You’ll dive into the scripting dictionary when you need to have a sense of the app’s capabilities. You can either scroll through the dictionary yourself or click in the Dictionary viewer’s Spotlight search box and search for the object of your affection. I want to write an iTunes script that processes my music library on an album-by-album basis. Does its dictionary have an Album object? I type “Album” into the search field… nope, the only thing Spotlight finds for me is that “Album” is a property of “Track.” That is, if I have a Track in my hands, iTunes can tell me what Album it’s from. But I can’t ask it to tell me the name of the first album in a playlist, for instance.

    Editing tools

    Okay, earlier on, I complained that Script Editor isn’t all that helpful when you’re writing and debugging scripts. It still falls short, when compared to third-party script editors like Script Debugger, from Late Night Software. Still, in addition to the Event and Result Logs that I mentioned earlier, Script Editor does offer some genuine niceties:

    Unseen hands speak from beyond the grave and tell you what you probably want to type next

  • Script Assistant. Script Editor can take a wild guess at what you want to type next. If you’re about to type the name of a container that you’ve used before, but you’re not entirely sure how you spelled it, just type the first few letters and wait a moment. An ellipses (…) will appear. If you press the F5 key on your keyboard, Script Editor will pop up a list of suggestions (shown to the right).
    Just use the arrow keys on your keyboard to select the item you want and hit Return to continue editing. It’s a fantastically useful feature. For one, I’m always forgetting that I named something theArtist and not theNameOfTheArtist, for instance, or whether “previous track” is supposed to be one word or two. Script Assistant is another thing that helps me think less. Which isn’t that great a result, come to think of it, but it sure helps with the scripting, I’ll tell you that much. You can activate the Script Assistant through the Script Editor’s Preferences window.
  • Contextual Menu Scripts. Dang. You know the AppleScript code presenting the user with a one-button dialog box, but you’ve forgotten. Or maybe you remember, but you’re just too lazy to type it all out. No problem. Just control-click in your script’s editing window, optimally in the place where this new bit of script needs to go. You’ll see a contextual menu pop up, a la the screenshot below.
    Navigate down to Dialogs, select the kind of dialog you want to use, and presto… the code you need is automatically pasted into your AppleScript-in-progress.
  • A contextual menu filled with pre-fabbed AppleScript code snippets

    Learning AppleScript: Resources

    Time and space prevent me from including a full primer on the AppleScript language. (And when I say time and space, I, of course, mean money. This is simple Einsteinian physics, people. Einstein said that time and space were merely vibrational manifestations of matter, and to me, nothing matters more than money. Slip me another three bucks and I’ll be all over this whole Primer thing but otherwise, nothin’ doing). So instead, I’ll steer you toward other resources. The best way to learn AppleScript is to examine a script that (a) already exists, and (b) works. Over time, you’ll wind up working your way through all of the sample scripts Apple left for you in the Scripts menu. Scroll around until you see a script that seems to do something interesting, open the Script file in Script Editor, and play with the code.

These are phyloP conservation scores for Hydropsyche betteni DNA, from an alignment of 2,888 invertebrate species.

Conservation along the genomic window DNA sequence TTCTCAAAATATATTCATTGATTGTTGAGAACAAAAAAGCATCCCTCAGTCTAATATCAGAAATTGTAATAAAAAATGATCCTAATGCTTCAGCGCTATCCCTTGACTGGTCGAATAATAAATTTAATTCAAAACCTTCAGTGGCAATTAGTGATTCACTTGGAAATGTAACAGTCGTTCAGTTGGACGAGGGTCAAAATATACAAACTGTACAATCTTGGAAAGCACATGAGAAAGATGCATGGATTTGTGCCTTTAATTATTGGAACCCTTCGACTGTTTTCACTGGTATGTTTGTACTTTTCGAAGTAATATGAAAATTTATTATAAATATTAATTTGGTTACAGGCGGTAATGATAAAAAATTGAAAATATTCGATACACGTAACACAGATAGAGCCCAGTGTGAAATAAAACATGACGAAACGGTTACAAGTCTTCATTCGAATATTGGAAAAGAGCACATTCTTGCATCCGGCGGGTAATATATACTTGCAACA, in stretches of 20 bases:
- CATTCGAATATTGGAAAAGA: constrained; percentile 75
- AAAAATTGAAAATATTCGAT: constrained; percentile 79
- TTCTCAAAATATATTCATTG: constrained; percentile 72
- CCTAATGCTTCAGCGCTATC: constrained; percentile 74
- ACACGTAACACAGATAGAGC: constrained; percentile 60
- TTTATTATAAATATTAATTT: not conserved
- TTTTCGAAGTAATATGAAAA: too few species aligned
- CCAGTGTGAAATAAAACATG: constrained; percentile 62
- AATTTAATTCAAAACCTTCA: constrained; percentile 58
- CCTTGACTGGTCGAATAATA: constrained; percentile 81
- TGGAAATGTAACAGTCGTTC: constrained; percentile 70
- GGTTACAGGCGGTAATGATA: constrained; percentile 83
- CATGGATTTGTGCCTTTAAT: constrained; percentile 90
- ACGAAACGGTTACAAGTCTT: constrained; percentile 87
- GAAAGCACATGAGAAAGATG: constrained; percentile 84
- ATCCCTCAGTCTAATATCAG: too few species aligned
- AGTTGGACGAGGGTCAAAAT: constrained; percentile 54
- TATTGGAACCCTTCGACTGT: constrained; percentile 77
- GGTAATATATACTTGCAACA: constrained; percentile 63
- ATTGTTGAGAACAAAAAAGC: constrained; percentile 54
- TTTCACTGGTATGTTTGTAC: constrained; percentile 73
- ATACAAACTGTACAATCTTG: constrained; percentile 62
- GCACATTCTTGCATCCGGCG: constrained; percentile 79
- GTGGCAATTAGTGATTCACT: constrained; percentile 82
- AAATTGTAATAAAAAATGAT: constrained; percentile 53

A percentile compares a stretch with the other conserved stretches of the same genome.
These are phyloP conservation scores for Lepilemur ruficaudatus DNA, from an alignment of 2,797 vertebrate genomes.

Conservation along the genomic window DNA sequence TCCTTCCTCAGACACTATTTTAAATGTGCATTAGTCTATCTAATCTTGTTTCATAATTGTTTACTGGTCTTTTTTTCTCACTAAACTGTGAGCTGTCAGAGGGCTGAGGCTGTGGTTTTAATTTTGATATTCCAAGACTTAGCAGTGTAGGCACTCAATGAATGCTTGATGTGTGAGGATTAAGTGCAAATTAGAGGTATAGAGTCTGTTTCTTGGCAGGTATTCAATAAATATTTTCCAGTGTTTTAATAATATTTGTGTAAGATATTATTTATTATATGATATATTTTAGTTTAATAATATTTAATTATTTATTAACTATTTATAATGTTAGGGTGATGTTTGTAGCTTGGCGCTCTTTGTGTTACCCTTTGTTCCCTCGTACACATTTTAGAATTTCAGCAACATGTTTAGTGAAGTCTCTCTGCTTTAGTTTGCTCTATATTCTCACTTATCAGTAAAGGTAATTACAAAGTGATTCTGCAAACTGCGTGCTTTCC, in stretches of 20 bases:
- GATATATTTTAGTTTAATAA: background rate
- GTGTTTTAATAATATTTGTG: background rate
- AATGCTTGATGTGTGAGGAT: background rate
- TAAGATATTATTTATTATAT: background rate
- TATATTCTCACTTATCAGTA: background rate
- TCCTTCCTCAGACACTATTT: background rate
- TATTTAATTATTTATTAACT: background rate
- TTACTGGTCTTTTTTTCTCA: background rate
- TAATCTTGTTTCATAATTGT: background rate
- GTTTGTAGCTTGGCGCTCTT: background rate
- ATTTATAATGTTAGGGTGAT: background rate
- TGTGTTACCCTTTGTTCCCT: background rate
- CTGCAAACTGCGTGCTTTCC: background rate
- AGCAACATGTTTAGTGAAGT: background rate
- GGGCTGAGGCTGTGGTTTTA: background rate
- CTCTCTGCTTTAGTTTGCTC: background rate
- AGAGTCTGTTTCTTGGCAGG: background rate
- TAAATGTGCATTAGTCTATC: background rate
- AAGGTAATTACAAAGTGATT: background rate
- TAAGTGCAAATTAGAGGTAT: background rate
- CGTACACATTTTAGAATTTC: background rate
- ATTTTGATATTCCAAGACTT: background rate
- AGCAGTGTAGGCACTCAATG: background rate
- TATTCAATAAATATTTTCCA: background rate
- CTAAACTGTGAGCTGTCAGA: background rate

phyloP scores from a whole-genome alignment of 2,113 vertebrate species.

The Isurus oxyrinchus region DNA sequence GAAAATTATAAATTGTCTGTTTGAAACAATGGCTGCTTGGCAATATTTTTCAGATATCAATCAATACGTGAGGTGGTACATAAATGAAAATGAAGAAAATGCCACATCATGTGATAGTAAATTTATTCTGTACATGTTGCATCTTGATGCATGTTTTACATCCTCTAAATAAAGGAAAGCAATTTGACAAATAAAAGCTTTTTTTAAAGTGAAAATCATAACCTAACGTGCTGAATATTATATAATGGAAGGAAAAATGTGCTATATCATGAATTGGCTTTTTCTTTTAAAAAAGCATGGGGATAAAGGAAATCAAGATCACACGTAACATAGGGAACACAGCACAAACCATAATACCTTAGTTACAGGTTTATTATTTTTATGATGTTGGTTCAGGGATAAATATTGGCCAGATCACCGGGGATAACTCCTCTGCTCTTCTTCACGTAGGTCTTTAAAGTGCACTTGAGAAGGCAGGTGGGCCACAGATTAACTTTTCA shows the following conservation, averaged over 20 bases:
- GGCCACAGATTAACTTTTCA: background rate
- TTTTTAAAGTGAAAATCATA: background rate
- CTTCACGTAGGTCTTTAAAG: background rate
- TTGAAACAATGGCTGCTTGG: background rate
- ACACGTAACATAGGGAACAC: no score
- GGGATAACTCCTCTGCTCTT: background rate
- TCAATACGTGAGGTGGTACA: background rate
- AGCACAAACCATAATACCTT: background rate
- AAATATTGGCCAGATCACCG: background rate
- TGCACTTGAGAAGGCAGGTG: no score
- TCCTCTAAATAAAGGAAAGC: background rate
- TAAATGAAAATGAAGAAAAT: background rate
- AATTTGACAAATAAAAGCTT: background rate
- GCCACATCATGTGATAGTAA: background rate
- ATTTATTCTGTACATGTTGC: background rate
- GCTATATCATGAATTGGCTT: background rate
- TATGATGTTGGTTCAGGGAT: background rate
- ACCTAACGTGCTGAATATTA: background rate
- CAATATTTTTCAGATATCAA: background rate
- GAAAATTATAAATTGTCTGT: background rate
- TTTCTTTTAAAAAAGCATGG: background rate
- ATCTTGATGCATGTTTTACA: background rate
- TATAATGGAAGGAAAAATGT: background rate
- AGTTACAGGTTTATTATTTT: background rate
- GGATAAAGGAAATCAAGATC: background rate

No kidding. I’ve written plenty of AppleScripts that use Mail to create and send an e-mail, but the central nugget of that code is always the lines I found in one of Apple’s samples from the Scripts menu. Remember, kids, it’s only thievery if you feel guilty about it later on.

    Joking, joking. Apple’s scripts say explicitly that you’re free to recycle these samples as you see fit. Plus, this is exactly what AppleScript’s framers originally intended—learning by example.

    You’ll absolutely want to go back to wherever you tossed your Tiger install disc and open the Developer Tools folder to rummage through the information resources to be found therein. I can confirm for you that this disc contains hardcore supergeek resources and references so potent that even now, just reading about them causes calcium deposits to form around my neurons simply as a defensive measure against my getting over-excited. But on this disc lurks a complete set of AppleScript documentation and reference materials that helps explain the basics of writing AppleScript from the basics all the way through the intermediaries.

    Some other places to go:

    The AppleScript-Users mailing list: This is a public mailing list that’s chock-full of seasoned scripting experts, newbies who’ve yet to write their first tell block, and everyone in between, all asking questions and swapping techniques. AppleScript is full of landmines that require either the sort of lateral thinking that leads to either madness, greatness, or the annual redesign of the federal tax code and only someone Who’s Been There can explain how AppleScript works… and more importantly, why it sometimes doesn’t.